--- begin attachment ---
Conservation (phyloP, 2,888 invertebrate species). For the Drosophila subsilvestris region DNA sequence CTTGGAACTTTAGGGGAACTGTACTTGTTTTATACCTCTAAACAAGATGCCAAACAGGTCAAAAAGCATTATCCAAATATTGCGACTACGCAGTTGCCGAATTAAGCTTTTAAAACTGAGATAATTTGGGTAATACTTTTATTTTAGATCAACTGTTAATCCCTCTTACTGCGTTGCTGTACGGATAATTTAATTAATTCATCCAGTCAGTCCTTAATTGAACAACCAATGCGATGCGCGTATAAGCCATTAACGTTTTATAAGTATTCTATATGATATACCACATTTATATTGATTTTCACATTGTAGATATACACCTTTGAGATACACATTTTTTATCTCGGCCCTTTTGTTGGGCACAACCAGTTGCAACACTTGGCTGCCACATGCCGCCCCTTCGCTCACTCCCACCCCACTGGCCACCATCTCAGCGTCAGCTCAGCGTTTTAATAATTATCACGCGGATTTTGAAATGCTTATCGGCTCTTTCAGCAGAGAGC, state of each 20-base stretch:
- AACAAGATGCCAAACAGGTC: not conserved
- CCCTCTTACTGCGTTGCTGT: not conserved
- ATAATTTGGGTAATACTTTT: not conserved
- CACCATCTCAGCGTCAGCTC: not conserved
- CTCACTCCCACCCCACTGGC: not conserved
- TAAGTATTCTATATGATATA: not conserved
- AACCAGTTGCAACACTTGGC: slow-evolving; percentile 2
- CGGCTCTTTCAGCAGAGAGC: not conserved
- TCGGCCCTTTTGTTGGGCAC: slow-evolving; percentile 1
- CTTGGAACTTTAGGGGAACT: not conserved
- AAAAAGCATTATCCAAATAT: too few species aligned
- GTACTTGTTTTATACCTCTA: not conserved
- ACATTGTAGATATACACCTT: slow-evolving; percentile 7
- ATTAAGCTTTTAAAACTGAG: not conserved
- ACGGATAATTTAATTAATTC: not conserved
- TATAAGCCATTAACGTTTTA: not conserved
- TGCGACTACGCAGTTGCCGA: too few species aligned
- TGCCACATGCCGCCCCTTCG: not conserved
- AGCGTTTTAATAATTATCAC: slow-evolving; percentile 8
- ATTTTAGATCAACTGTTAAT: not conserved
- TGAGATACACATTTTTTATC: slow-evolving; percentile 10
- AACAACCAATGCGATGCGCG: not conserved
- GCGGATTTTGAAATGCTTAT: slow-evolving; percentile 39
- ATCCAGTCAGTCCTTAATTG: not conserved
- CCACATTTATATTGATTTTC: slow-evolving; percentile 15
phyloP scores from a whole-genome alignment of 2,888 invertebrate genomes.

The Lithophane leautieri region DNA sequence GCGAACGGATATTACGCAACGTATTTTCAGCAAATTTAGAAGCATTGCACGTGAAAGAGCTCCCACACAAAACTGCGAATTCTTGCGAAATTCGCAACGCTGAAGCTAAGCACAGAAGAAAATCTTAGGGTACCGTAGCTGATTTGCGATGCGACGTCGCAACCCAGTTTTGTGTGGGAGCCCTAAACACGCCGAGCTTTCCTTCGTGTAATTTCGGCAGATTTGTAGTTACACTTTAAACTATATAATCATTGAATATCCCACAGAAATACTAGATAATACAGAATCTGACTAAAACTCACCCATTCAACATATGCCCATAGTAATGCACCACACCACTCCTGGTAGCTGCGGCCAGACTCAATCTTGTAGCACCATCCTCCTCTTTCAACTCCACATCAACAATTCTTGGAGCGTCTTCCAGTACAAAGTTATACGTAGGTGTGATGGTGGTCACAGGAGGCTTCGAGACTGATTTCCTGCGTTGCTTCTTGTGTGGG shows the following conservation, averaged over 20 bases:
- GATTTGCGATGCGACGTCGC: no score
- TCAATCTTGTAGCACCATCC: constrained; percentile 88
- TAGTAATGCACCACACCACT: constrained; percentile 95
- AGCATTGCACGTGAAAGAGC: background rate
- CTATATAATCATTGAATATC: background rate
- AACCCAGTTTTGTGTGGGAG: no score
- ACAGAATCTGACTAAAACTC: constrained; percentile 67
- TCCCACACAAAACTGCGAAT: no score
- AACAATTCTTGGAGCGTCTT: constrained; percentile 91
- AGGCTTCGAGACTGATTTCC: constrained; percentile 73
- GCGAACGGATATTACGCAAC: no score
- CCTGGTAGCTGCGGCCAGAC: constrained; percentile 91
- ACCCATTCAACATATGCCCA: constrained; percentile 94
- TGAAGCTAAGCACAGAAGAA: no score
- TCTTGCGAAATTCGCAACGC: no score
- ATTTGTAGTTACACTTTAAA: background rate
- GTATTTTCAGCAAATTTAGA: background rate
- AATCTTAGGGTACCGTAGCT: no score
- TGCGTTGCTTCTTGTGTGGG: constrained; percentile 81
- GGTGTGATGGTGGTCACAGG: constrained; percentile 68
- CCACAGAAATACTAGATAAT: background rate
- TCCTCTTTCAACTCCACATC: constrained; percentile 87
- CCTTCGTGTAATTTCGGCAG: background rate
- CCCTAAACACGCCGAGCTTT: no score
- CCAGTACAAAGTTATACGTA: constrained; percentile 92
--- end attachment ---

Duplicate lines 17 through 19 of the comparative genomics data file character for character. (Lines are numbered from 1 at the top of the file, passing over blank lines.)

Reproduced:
- TATAAGCCATTAACGTTTTA: not conserved
- TGCGACTACGCAGTTGCCGA: too few species aligned
- TGCCACATGCCGCCCCTTCG: not conserved